Caged, Comfortable, or Charged – Which is YOUR Life?

Brendon Burchard, author of “The Charge,” believes there are three kinds of life: caged, comfortable or charged. Depending on where we are along this spectrum of our lives, we’re going to have a different quality of life. If we’re on one side of the spectrum, we’re often miserable and suffering, struggling and upset all the time. Whereas, if we’re on the other side, we’re fully engaged, energized and enthusiastic. Knowing where we are on this spectrum can completely change our lives, because we can make a decision about what type of life we want to live.  

The Caged Life

The first type of life a lot of people live is just that. It feels like you’re caged, you’re trapped, be it in your past or your current circumstances. Maybe you’re trapped in other people’s expectations or maybe you’re just trapped in your own personal limitations of belief or behavior and you don’t feel like you can break free.

Everyone has been there, at times in their life, when they just don’t feel like they can get out of something or they feel like they’re really struggling, but over a period of time the caged life has a look, a feel and a sound. If you take a big animal, throw it into the zoo and put it behind bars, that big animal will suffer in frustration and want to get out of there. However, over a period of time, the animal becomes resigned and then goes towards the back of the cage, and just sits there, angry and frustrated, looking out into the world with resignation of anger and frustration.

You can tell when a person is there too, because they often say something and they have this recurring pattern of communication that, if you just listen, you’ll know that someone is trapped in the caged life, because when they’re back there, they’re resigned and frustrated and looking at all those “successful lucky people who were just born with all of that or they got lucky.” When they look to the world they often point in anger and say they don’t understand me. 

They have this fire and the belief that others can’t understand them, that they are trapped in something nobody else could understand. But the great tragedy of all that is a simple thing, which is that those people who say others don’t understand and don’t know – their anger separates them from other people. Now, they’re less likely to be the ones who ask for help and yet, they’re the ones who need the help. 

We can’t forget that the reality of the person who’s angry and resigned in life-thinking that no one understands them. They’re really operating from a place that’s high in ego, which is tough to say to people. They believe that they’re so special and their circumstances are so special that no one has ever had cancer, no one else has ever lost somebody, gone bankrupt and no one else could ever understand me, but the reality is that out of seven billion people and thousands of years of history somebody has been through it before.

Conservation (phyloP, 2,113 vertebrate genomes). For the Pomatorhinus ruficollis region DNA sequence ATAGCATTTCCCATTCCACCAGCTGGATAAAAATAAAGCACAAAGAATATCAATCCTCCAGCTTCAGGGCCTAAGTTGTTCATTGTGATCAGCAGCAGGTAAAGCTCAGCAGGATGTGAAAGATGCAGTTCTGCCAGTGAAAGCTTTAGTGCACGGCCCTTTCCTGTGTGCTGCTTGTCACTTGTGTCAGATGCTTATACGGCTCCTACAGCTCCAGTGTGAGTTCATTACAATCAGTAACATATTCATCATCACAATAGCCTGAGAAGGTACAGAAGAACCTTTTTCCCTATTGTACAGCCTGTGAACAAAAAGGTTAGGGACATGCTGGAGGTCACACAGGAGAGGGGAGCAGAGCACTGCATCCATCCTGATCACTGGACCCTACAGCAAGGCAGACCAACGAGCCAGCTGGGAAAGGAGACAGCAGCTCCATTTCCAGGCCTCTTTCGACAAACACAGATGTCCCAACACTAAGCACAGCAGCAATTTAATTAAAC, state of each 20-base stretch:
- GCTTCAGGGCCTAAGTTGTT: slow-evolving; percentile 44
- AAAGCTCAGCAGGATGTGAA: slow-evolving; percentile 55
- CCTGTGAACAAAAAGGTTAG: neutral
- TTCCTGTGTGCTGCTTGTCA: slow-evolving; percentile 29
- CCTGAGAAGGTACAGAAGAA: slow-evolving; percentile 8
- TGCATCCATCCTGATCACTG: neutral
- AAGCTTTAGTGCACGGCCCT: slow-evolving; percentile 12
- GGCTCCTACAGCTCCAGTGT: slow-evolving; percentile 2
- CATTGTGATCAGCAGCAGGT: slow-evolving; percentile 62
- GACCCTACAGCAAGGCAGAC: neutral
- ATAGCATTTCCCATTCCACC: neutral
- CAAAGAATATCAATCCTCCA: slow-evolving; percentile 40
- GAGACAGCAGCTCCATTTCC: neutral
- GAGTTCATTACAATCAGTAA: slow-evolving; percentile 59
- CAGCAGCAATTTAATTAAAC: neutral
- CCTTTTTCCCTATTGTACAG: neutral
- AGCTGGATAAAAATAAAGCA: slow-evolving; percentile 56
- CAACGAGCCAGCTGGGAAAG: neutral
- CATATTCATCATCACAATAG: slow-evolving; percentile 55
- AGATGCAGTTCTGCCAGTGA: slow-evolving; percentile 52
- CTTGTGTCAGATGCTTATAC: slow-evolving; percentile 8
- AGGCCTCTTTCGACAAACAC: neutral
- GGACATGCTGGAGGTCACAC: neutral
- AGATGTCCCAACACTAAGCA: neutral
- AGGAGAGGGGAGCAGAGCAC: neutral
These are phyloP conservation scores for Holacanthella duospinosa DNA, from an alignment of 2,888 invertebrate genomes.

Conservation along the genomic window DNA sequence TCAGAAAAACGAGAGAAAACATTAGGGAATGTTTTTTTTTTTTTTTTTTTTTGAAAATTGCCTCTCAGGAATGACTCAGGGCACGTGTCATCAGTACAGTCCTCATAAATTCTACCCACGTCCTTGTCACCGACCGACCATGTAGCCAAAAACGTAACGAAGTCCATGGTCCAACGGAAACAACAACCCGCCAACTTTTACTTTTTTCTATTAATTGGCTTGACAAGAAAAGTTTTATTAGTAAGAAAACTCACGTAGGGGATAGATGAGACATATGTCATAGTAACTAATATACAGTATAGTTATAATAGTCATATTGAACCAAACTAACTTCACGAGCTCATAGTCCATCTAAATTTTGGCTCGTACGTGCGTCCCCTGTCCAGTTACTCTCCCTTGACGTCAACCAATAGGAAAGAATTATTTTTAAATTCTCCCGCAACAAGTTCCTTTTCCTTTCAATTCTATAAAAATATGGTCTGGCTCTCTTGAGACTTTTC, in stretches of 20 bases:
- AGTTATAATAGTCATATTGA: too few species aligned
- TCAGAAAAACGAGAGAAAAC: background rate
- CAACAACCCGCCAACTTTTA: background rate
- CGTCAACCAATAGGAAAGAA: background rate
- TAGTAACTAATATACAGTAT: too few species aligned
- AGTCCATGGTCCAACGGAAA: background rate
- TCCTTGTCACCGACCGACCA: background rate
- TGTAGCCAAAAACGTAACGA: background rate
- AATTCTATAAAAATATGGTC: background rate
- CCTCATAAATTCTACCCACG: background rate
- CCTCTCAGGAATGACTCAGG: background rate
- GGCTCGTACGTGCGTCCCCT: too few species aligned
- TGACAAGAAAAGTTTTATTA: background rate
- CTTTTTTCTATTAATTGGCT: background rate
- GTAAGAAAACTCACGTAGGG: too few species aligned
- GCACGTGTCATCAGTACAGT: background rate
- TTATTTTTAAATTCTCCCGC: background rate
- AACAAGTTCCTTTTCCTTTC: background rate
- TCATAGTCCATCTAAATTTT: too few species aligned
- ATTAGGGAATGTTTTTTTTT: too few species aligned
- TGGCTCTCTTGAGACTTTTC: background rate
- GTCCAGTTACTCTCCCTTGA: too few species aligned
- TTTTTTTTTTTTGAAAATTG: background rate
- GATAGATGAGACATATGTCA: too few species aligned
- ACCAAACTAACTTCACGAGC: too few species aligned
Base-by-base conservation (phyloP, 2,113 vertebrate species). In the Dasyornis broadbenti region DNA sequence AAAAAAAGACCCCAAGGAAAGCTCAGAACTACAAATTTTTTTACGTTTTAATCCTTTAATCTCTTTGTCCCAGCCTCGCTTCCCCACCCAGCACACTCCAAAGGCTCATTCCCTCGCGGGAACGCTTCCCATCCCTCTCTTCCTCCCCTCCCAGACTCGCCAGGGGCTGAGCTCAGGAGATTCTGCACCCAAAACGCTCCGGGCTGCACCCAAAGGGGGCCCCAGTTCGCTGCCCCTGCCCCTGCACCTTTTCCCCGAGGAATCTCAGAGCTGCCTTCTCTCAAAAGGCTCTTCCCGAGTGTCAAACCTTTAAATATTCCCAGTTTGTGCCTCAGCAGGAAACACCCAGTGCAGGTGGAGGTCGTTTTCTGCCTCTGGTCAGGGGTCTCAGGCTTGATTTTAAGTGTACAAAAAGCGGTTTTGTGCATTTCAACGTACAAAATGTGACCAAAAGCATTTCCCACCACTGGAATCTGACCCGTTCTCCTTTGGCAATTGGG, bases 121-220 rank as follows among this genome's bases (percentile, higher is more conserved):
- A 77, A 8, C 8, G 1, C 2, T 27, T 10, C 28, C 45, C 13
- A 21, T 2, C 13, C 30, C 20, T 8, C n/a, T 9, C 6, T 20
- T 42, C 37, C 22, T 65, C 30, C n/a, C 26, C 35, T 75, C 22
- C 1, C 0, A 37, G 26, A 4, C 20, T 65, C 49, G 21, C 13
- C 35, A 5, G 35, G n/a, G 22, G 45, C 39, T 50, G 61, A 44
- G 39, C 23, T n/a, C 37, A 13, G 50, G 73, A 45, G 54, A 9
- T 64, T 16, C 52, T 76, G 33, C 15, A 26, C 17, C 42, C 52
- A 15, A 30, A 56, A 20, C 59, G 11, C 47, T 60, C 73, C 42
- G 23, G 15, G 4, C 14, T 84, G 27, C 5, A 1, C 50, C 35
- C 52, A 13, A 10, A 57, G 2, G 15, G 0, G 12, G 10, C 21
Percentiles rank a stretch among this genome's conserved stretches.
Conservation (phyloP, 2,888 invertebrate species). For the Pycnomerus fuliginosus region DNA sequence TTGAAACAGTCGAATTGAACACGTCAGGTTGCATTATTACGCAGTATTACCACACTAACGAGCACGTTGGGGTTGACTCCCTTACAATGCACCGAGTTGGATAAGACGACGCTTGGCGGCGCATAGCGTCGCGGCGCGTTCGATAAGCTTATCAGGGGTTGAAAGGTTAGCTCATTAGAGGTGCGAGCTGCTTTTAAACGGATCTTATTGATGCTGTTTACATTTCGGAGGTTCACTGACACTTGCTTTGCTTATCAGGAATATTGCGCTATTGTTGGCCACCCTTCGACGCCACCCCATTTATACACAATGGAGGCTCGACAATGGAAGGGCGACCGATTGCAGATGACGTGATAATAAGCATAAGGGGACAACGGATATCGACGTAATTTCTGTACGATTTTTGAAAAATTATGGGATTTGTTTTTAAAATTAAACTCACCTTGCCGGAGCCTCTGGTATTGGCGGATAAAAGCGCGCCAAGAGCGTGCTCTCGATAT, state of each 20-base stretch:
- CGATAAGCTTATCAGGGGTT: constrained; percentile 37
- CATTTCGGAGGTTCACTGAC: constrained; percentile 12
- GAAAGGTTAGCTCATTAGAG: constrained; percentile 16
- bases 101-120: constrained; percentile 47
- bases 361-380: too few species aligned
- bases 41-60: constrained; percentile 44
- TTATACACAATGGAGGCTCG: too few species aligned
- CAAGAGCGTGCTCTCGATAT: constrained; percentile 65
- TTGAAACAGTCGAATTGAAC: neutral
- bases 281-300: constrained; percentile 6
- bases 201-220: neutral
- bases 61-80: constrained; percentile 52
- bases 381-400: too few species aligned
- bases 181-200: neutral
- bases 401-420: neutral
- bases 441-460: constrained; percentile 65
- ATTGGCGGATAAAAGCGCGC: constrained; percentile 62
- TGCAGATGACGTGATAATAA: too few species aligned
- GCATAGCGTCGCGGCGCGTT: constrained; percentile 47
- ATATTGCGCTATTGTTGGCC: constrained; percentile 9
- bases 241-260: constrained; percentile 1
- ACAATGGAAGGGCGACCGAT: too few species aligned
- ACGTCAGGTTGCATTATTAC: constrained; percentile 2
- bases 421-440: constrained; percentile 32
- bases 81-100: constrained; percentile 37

Their belief that no one has, makes them less likely to ask for help. The caged life then, over a period of time, starts to feel miserable and usually only two things change your life, either something new comes into your life that rattles your cage or even breaks you free. Maybe you get lucky and win the lottery or a new person comes into your life and changes your perspective. Maybe a new circumstance or new opportunity comes in that forever alters the course of your life and breaks you free. For many, the second thing that changes our lives isn’t anything new that has to come into our lives, but something new has to come out of us. We have to make a different decision about who we’re going to be and what we’re going to go after in life. A decision about how hard we’re going to work and what we truly demand of ourselves everyday. A decision about how limited our lives will be by choice, NOT by circumstances. At some point the people who’ve been living a caged life, after a period of time of watching enough people go by, who are succeeding, if maturity lands on them, it lands on them with an impulse to say, I’ve got to take control over the direction of my life. I’ve got to break free from these bars that I’ve set up.

At some point, we come to realize in maturity that we set our own cages, we build our own bars and there was always a door over here that we could get out of, but we never made the choice to. When we finally decide to change our life, we’re more likely to go out that door, but we always have to remember and never forget that when you knock on the door of opportunity, it is work who answers.